Why The #WhyIDidntReport Movement Is So Important


Victims of sexual assault and rape are the bravest. We are the ones who keep our heads high in public places, and only let our tears fall in our safe places. We are the ones whose bodies have been dirtied and mistreated. We are the ones who were unfortunately treated like objects, rather than living, beautiful beings.

And now, we are in a moment where times are evolving from the victims fearlessly coming together on #MeToo to bring their voices public, to a newer, evolved #WhyIDidntReport of those of us who were quiet. Because before, we may have been scared. We may have been worried that perhaps social media wasn’t the best place to come public, when we’d rather stick to our safe havens and therapists. #WhyIDidntReport is everyone whose hearts were broken, perhaps too broken that we became afraid to come forward. We wondered if it was our fault. Or if others would reduce our reports to ask us why we didn’t do anything sooner, or if we shouldn’t have gone to that party in the first place.

I didn’t report, because I was afraid that it was my fault. I shouldn’t have drank so much at the party, that I blacked out and passed out in the car ride home. I shouldn’t have drank so much, otherwise, I would have realized that when I walked back from the car, he followed me into my dorm silently. I shouldn’t have been so drunk that I didn’t feel him crawl into my bed with me when I fell atop it and passed out again. I woke up to tugging on my pants, and it was him tugging on my zipper, It was stuck. I told him no, and I fell back to sleep. The next morning, he was still sleeping at the bottom of my bed. I made sure all of my clothes were still on, and breathed a sigh of relief that nothing probably happened. I woke up to dark blotches on my neck from his attempts, and my pants still stuck at the zipper. I told myself that I was lucky that the zipper was stuck, and that some concealer would do the trick on my neck. I drove him home. I told my friends, and they said I shouldn’t have drank so much, and that all he had was a harmless crush on me. That at least we didn’t hook up, and that technically, nothing really happened. I didn’t want to tell anyone else, because I was afraid that if I pushed further, I would lose these friends. I avoided his fraternity’s parties afterwards. I avoided him until one day, his name popped up on my phone screen with a text message. “Hey, sorry for that night. I was drunk.” I said, “It’s okay.” Even though I wasn’t okay. Because I was afraid of going to parties and drinking too much, and I was afraid of being touched.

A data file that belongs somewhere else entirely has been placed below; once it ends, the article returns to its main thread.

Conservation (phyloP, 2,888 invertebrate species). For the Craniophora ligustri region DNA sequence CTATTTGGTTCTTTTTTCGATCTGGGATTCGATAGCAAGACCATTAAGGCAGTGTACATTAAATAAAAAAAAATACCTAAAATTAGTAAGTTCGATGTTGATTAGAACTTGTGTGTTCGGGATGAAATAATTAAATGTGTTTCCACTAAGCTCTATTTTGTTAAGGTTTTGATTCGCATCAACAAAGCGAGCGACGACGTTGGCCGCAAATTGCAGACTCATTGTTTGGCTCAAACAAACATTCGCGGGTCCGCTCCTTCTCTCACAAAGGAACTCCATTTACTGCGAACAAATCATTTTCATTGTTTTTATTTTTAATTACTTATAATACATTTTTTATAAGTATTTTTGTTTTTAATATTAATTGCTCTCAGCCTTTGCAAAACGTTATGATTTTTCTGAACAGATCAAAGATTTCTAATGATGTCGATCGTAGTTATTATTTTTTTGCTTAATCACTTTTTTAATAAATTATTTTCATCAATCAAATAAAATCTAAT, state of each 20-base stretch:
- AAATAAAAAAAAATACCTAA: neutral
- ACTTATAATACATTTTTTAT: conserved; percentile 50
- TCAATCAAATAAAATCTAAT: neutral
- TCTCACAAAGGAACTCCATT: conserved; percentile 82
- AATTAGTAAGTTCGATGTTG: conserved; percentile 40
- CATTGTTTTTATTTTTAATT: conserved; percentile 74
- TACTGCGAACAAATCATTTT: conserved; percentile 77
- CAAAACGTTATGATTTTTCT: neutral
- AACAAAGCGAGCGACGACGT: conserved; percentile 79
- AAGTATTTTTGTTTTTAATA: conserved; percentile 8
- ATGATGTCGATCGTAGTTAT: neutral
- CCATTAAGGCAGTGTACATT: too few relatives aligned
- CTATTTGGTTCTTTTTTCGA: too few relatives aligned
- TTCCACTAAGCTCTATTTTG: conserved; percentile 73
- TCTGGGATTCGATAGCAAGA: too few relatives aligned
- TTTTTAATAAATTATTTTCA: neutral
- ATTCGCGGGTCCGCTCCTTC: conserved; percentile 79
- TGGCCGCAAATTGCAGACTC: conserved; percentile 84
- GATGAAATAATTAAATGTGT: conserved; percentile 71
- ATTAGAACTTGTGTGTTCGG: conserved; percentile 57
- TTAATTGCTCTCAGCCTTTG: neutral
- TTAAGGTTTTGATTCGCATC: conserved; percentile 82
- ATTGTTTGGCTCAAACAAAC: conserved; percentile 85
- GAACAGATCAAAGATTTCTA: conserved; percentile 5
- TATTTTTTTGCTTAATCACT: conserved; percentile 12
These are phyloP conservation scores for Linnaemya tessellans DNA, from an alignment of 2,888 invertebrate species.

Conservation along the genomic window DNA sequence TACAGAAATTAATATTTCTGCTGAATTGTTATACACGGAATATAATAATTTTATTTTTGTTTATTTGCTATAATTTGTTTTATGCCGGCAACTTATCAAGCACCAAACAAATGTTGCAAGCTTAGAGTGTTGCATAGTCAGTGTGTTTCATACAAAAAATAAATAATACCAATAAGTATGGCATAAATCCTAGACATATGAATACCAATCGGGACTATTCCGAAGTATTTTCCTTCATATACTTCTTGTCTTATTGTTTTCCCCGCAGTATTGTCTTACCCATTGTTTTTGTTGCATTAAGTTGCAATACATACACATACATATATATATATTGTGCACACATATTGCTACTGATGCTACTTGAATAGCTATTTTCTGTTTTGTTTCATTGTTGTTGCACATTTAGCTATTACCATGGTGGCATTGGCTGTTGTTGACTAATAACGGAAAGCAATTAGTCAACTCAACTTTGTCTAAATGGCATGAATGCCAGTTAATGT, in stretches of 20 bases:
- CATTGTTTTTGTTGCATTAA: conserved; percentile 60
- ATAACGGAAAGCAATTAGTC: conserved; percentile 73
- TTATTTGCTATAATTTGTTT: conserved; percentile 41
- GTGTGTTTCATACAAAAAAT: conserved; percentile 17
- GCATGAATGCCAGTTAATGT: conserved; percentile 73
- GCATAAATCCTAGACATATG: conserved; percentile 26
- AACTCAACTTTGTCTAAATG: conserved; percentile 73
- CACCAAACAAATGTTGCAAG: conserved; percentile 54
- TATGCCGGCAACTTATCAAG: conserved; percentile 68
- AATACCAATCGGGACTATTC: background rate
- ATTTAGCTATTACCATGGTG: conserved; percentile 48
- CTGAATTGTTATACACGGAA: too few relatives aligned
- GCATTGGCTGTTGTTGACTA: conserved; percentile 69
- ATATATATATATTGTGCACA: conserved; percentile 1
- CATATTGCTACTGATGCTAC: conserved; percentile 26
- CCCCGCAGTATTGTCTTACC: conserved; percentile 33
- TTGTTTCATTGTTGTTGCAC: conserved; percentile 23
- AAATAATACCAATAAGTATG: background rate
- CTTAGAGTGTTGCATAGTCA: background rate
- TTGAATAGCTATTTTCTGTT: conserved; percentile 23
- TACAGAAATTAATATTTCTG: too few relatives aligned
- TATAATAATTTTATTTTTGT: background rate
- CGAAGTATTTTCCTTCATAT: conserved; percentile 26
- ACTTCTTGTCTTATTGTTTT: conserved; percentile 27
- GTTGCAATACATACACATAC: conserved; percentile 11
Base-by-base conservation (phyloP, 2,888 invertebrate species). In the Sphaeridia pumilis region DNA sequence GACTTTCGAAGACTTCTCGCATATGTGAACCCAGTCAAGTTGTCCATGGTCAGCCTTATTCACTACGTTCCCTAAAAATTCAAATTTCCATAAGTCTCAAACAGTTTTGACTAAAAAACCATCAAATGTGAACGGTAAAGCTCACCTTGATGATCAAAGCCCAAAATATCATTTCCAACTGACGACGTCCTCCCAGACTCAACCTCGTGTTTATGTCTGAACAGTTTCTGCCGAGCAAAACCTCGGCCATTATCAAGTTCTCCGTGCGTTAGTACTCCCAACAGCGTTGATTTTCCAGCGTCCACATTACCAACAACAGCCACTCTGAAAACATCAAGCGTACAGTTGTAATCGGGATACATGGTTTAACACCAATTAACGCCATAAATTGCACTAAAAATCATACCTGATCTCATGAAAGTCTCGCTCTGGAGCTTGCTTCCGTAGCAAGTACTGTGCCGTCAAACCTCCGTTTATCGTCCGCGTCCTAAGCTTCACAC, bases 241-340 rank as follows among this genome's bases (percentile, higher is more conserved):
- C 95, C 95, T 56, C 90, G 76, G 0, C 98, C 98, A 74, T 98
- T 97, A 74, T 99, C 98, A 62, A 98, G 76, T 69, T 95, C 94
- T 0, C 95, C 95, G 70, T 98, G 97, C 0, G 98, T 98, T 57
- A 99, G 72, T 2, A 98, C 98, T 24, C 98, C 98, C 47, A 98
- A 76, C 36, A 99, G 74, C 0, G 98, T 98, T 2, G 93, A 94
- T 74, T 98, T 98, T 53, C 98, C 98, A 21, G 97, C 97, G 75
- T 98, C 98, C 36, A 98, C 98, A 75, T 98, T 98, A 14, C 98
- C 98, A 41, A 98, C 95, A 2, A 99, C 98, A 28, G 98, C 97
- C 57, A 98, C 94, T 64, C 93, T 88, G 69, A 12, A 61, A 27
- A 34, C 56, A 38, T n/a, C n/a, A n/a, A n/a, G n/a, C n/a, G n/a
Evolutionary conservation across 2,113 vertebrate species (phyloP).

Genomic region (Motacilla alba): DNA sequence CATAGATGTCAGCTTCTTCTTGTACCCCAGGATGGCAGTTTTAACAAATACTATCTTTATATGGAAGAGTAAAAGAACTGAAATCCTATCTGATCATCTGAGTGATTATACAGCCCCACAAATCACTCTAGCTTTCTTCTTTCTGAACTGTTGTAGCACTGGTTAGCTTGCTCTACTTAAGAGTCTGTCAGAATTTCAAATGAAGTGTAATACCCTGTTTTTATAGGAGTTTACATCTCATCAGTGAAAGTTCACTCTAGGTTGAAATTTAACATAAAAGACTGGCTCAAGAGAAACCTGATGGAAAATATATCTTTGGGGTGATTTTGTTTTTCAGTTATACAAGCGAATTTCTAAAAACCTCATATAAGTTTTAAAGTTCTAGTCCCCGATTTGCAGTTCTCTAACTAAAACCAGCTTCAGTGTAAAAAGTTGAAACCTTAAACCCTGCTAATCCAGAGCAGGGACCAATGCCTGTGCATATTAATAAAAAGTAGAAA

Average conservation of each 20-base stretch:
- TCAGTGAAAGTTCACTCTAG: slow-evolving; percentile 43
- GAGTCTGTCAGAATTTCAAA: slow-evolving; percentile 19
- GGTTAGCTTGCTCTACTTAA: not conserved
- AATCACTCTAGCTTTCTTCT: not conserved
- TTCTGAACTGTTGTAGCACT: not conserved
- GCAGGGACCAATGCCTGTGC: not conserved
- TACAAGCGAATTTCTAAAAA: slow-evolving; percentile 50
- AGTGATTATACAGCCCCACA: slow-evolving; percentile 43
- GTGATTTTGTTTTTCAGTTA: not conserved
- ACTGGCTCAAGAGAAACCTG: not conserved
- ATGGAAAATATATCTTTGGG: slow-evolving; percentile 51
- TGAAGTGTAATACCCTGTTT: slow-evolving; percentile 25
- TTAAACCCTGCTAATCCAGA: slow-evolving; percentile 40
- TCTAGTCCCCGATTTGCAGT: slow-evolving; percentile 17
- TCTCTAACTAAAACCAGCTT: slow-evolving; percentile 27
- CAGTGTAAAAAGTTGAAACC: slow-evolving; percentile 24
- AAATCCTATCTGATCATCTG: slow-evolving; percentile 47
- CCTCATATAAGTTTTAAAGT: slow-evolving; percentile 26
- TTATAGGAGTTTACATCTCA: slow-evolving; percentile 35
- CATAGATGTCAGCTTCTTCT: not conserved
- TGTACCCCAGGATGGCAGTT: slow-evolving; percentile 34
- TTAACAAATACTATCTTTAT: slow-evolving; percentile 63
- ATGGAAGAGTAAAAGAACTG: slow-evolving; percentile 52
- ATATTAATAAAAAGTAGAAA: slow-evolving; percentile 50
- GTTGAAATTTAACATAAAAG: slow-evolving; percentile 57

I thought that I was still afraid, until I clicked on the hashtag. I read other accounts of victims. I cried with the ones who were like me, who previously blamed and shamed themselves. This is the social media movement that helps all of us, the quiet victims, realize that we have a whole community with whom we can share our tears and our stories. This is the movement in which we bring forward the global crisis of victims who felt too ashamed before, or too scared to come forward.

#WhyIDidntReport is all of us deciding to say “no” to our fear and stand up. It is us, putting aside our shame, and the difficulties that we are afraid of. It is us realizing that time changes nothing. We may have grown, but we still know that darkness that sits at the back of our minds. It is us, bringing everything to the light. It’s us not allowing our narratives to be reduced by others who condone it, because we lean on each other’s shoulders. We keep a hand under each other’s chins to keep our heads held high. We hold each other’s hands when they are shaking, and make our presence known.

#WhyIDidntReport is all of us holding hands and telling each other, “It’s okay to be scared, but we are here together, we are here for each other, and we will be each other’s voices when yours is a whisper.”